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Gender Discrimination

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Gender discrimination, or sex discrimination, may be characterized as the unequal treatment of a person based solely on that person's sex. While females have historically laid claim to the cry of unequal treatment, modern civil rights laws banning sex discrimination have been construed to protect males as well, especially in the area of employment.
During the early years of this country, women were not entitled to the same rights and privileges as men. Women were not allowed to vote and were usuallyrequired to surrender control of their property to their husband upon marriage. Moreover, their educational and occupational opportunities were severely limited. It was commonly believed that a woman's place was in the home, raising children and tending to domestic affairs.
The first real efforts to achieve equality for women occurred in the 1800s. During the early part of that century, coeducational studies at the universitylevel were offered for the first time. State laws were passed which allowedwomen to retain their property after marriage. Also, the first women's rightsconvention was held. Many who supported women's rights became active in theabolitionist movement during the Civil War era. Some even became well-known public orators, an uncommon occupation for women at the time.
The quest for equality continued after the Civil War. In 1869, the Wyoming Territory passed a law which allowed women to vote and serve on juries. Severalother western territories and states subsequently granted women the right tovote. Women's rights advocates were outraged that the Fifteenth Amendment, which was ratified in 1870, prohibited the states from denying voting rights on the ground of race, but not on the basis of sex. In 1878, Congress considered a Constitutional amendment giving women the right to vote. Although the amendment failed, it was revitalized every year for a period of 40 years. The movement for women's suffrage was led, among others, by Susan B. Anthony, whowas arrested for voting in a presidential election, and by Lucy Stone, who was one of the first American women to retain her maiden name after marriage. In 1920, women were finally given the constitutional right to vote in the Nineteenth Amendment, which provided that "[t]he right of citizens of the UnitedStates to vote shall not be denied or abridged by the United States or by anyState on account of sex."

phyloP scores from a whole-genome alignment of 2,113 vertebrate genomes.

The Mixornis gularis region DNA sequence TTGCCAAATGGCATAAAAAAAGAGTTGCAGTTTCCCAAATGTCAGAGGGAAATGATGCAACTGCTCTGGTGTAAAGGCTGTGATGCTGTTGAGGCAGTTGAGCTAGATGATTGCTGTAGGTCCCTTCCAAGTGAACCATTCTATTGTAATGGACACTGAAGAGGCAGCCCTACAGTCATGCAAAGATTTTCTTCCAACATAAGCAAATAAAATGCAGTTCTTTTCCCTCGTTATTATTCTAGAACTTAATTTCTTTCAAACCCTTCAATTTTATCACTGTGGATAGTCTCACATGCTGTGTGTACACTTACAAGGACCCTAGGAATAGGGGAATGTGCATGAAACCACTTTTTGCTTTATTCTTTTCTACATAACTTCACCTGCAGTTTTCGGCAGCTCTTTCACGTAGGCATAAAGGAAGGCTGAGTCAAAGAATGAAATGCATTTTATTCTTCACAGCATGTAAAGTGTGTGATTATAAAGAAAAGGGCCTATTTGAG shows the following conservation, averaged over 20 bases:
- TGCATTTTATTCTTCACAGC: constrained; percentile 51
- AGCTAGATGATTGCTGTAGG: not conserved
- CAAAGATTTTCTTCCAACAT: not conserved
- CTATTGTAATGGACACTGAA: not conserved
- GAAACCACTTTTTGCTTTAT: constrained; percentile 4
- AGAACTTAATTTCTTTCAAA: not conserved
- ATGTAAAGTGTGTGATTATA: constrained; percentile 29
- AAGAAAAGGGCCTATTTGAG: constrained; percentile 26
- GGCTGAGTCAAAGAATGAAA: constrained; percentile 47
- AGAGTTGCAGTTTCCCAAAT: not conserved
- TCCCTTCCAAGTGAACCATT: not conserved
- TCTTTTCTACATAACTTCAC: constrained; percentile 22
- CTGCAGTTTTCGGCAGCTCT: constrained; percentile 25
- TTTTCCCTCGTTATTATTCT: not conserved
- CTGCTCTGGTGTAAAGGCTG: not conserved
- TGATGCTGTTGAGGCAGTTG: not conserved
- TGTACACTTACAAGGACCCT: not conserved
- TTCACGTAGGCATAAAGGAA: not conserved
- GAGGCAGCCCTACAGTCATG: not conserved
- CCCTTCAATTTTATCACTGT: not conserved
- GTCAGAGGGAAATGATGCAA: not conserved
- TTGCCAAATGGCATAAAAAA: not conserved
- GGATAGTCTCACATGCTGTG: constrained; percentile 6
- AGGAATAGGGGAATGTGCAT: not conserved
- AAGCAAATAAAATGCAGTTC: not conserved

The women's rights movement lost its impetus after the ratification of the Nineteenth Amendment. It was not until the 1960s that it regained its momentum.With more women rejecting the traditional role of housewife and entering thework force, there was an increased demand for equal rights and opportunities. In response, Congress passed the Equal Pay Act of 1963, which prohibits employers from discriminating against employees on the ground of sex with respect to the terms of compensation. The following year, Congress enacted Title VII of the Civil Rights Act of 1964, which bans discrimination in employment onthe basis of sex, among other grounds. Males, as well as females, have beengranted protection against sex discrimination under both the Equal Pay Act and Title VII.
In 1972, Congress submitted the Equal Rights Amendment (ERA) to the states for ratification. Basically, the ERA barred all discrimination on the ground ofsex. However, the ERA suffered defeat after the necessary number of states failed to ratify it within the mandatory ten-year deadline. To date, women arestill struggling with the issue of equality in their personal and professional relationships. Thirty-five years after the passage of the Equal Pay Act, women have still not achieved equality in wages.
Discrimination in the Acquisition of Credit
The Equal Credit Opportunity Act of 1968, as amended, prohibits a creditor from discriminating against an individual on the grounds of sex or marital status with respect to the granting of credit. This means that a woman cannot bedenied a credit card or personal loan solely on the basis of her gender. Furthermore, a creditor is barred from requiring a married woman to apply for credit in her spouse's name.
Discrimination in Education: Access to Educational Opportunities
Women college students have traditionally been denied access to the educational opportunities offered by all-male, military-oriented institutions of higher learning. (Note that these establishments are not part of any branch of thearmed forces). They have been denied admission on the grounds that the physical training would be too rigorous for them, their presence would adversely affect the morale of the male students, and their inclusion would necessarilyresult in the reduction of standards.
However, the United States Supreme Court discredited such reasons in United States v Virginia (1996), when it held as unconstitutional the male-only admission policy practiced by the Virginia Military Institute (VMI). The Supreme Court found that such policy violated the equal protection clause underthe Fourteenth Amendment, which provides that no state shall "deny to any person within its jurisdiction the equal protection of the laws." Established in 1839, VMI was the only remaining single-sex public institution of higher learning in Virginia. Its goal was to produce "citizen-soldiers" who were prepared for leadership in civilian life and military service. In furtherance of this goal, VMI used an "adversative method," which included mental stress, absence of privacy with constant surveillance, and minute regulation of behavior.